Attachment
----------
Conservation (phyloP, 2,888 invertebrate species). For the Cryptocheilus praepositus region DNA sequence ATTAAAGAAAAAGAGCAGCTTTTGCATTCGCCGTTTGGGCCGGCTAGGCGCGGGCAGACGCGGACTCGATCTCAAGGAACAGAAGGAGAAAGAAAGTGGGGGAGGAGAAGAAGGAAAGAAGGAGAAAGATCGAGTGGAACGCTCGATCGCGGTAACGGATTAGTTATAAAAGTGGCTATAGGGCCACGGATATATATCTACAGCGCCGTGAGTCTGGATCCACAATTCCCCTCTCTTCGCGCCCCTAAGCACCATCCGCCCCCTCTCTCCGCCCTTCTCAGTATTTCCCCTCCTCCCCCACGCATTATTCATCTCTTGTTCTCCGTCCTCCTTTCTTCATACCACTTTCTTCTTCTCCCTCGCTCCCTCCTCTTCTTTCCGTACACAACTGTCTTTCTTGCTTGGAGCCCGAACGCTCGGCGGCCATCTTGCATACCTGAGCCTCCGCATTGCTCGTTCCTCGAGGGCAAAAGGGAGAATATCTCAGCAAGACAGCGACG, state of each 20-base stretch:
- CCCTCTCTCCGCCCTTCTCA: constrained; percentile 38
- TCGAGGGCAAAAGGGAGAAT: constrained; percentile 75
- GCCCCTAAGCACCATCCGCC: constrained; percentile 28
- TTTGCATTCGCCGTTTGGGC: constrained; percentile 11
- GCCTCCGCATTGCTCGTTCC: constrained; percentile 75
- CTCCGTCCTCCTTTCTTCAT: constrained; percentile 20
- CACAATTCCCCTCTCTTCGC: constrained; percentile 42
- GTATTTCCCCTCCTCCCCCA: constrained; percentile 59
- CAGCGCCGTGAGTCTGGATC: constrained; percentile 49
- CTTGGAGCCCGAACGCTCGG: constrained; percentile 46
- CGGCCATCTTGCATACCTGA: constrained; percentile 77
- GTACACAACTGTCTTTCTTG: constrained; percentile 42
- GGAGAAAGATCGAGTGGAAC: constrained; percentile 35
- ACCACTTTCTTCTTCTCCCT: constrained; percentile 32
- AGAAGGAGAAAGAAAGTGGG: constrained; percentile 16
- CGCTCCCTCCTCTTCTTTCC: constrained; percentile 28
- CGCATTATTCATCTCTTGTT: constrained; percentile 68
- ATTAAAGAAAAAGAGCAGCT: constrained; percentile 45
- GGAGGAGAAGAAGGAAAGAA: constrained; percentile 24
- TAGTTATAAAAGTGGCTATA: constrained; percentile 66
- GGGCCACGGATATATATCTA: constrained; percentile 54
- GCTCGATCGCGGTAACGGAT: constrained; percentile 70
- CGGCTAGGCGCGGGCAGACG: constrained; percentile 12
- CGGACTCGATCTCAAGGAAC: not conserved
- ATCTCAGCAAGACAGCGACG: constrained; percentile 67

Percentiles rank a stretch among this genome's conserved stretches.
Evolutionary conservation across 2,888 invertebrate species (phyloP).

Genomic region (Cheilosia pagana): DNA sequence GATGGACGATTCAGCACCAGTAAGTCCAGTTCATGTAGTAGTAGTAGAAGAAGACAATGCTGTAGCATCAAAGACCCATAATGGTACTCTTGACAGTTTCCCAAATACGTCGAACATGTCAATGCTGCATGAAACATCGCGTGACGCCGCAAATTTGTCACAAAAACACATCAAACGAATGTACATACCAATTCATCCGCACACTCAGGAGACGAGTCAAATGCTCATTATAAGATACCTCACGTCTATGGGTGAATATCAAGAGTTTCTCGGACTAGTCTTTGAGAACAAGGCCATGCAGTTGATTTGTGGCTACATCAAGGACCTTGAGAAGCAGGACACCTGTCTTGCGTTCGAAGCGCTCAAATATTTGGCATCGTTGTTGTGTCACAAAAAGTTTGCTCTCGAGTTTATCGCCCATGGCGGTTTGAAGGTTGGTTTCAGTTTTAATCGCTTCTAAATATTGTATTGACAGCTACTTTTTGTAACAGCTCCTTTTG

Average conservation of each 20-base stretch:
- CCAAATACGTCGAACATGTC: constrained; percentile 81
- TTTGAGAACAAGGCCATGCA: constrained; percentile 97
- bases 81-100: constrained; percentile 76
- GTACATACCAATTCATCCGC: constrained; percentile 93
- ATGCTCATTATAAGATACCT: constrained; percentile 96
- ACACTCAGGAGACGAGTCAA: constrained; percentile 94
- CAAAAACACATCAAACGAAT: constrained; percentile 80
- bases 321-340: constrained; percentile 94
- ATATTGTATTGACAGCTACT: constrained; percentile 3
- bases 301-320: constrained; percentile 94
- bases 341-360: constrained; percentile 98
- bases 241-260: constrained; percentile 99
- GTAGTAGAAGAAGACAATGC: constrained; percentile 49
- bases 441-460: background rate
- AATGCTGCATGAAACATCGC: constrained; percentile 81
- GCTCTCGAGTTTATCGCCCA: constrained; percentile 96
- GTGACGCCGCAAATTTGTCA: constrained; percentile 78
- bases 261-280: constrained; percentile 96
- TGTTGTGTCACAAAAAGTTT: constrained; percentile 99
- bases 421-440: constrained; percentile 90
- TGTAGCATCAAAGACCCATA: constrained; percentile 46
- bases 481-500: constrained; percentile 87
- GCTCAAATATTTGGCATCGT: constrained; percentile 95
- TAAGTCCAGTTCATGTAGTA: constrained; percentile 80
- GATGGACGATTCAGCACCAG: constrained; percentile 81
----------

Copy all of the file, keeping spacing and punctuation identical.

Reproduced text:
Conservation (phyloP, 2,888 invertebrate species). For the Cryptocheilus praepositus region DNA sequence ATTAAAGAAAAAGAGCAGCTTTTGCATTCGCCGTTTGGGCCGGCTAGGCGCGGGCAGACGCGGACTCGATCTCAAGGAACAGAAGGAGAAAGAAAGTGGGGGAGGAGAAGAAGGAAAGAAGGAGAAAGATCGAGTGGAACGCTCGATCGCGGTAACGGATTAGTTATAAAAGTGGCTATAGGGCCACGGATATATATCTACAGCGCCGTGAGTCTGGATCCACAATTCCCCTCTCTTCGCGCCCCTAAGCACCATCCGCCCCCTCTCTCCGCCCTTCTCAGTATTTCCCCTCCTCCCCCACGCATTATTCATCTCTTGTTCTCCGTCCTCCTTTCTTCATACCACTTTCTTCTTCTCCCTCGCTCCCTCCTCTTCTTTCCGTACACAACTGTCTTTCTTGCTTGGAGCCCGAACGCTCGGCGGCCATCTTGCATACCTGAGCCTCCGCATTGCTCGTTCCTCGAGGGCAAAAGGGAGAATATCTCAGCAAGACAGCGACG, state of each 20-base stretch:
- CCCTCTCTCCGCCCTTCTCA: constrained; percentile 38
- TCGAGGGCAAAAGGGAGAAT: constrained; percentile 75
- GCCCCTAAGCACCATCCGCC: constrained; percentile 28
- TTTGCATTCGCCGTTTGGGC: constrained; percentile 11
- GCCTCCGCATTGCTCGTTCC: constrained; percentile 75
- CTCCGTCCTCCTTTCTTCAT: constrained; percentile 20
- CACAATTCCCCTCTCTTCGC: constrained; percentile 42
- GTATTTCCCCTCCTCCCCCA: constrained; percentile 59
- CAGCGCCGTGAGTCTGGATC: constrained; percentile 49
- CTTGGAGCCCGAACGCTCGG: constrained; percentile 46
- CGGCCATCTTGCATACCTGA: constrained; percentile 77
- GTACACAACTGTCTTTCTTG: constrained; percentile 42
- GGAGAAAGATCGAGTGGAAC: constrained; percentile 35
- ACCACTTTCTTCTTCTCCCT: constrained; percentile 32
- AGAAGGAGAAAGAAAGTGGG: constrained; percentile 16
- CGCTCCCTCCTCTTCTTTCC: constrained; percentile 28
- CGCATTATTCATCTCTTGTT: constrained; percentile 68
- ATTAAAGAAAAAGAGCAGCT: constrained; percentile 45
- GGAGGAGAAGAAGGAAAGAA: constrained; percentile 24
- TAGTTATAAAAGTGGCTATA: constrained; percentile 66
- GGGCCACGGATATATATCTA: constrained; percentile 54
- GCTCGATCGCGGTAACGGAT: constrained; percentile 70
- CGGCTAGGCGCGGGCAGACG: constrained; percentile 12
- CGGACTCGATCTCAAGGAAC: not conserved
- ATCTCAGCAAGACAGCGACG: constrained; percentile 67

Percentiles rank a stretch among this genome's conserved stretches.
Evolutionary conservation across 2,888 invertebrate species (phyloP).

Genomic region (Cheilosia pagana): DNA sequence GATGGACGATTCAGCACCAGTAAGTCCAGTTCATGTAGTAGTAGTAGAAGAAGACAATGCTGTAGCATCAAAGACCCATAATGGTACTCTTGACAGTTTCCCAAATACGTCGAACATGTCAATGCTGCATGAAACATCGCGTGACGCCGCAAATTTGTCACAAAAACACATCAAACGAATGTACATACCAATTCATCCGCACACTCAGGAGACGAGTCAAATGCTCATTATAAGATACCTCACGTCTATGGGTGAATATCAAGAGTTTCTCGGACTAGTCTTTGAGAACAAGGCCATGCAGTTGATTTGTGGCTACATCAAGGACCTTGAGAAGCAGGACACCTGTCTTGCGTTCGAAGCGCTCAAATATTTGGCATCGTTGTTGTGTCACAAAAAGTTTGCTCTCGAGTTTATCGCCCATGGCGGTTTGAAGGTTGGTTTCAGTTTTAATCGCTTCTAAATATTGTATTGACAGCTACTTTTTGTAACAGCTCCTTTTG

Average conservation of each 20-base stretch:
- CCAAATACGTCGAACATGTC: constrained; percentile 81
- TTTGAGAACAAGGCCATGCA: constrained; percentile 97
- bases 81-100: constrained; percentile 76
- GTACATACCAATTCATCCGC: constrained; percentile 93
- ATGCTCATTATAAGATACCT: constrained; percentile 96
- ACACTCAGGAGACGAGTCAA: constrained; percentile 94
- CAAAAACACATCAAACGAAT: constrained; percentile 80
- bases 321-340: constrained; percentile 94
- ATATTGTATTGACAGCTACT: constrained; percentile 3
- bases 301-320: constrained; percentile 94
- bases 341-360: constrained; percentile 98
- bases 241-260: constrained; percentile 99
- GTAGTAGAAGAAGACAATGC: constrained; percentile 49
- bases 441-460: background rate
- AATGCTGCATGAAACATCGC: constrained; percentile 81
- GCTCTCGAGTTTATCGCCCA: constrained; percentile 96
- GTGACGCCGCAAATTTGTCA: constrained; percentile 78
- bases 261-280: constrained; percentile 96
- TGTTGTGTCACAAAAAGTTT: constrained; percentile 99
- bases 421-440: constrained; percentile 90
- TGTAGCATCAAAGACCCATA: constrained; percentile 46
- bases 481-500: constrained; percentile 87
- GCTCAAATATTTGGCATCGT: constrained; percentile 95
- TAAGTCCAGTTCATGTAGTA: constrained; percentile 80
- GATGGACGATTCAGCACCAG: constrained; percentile 81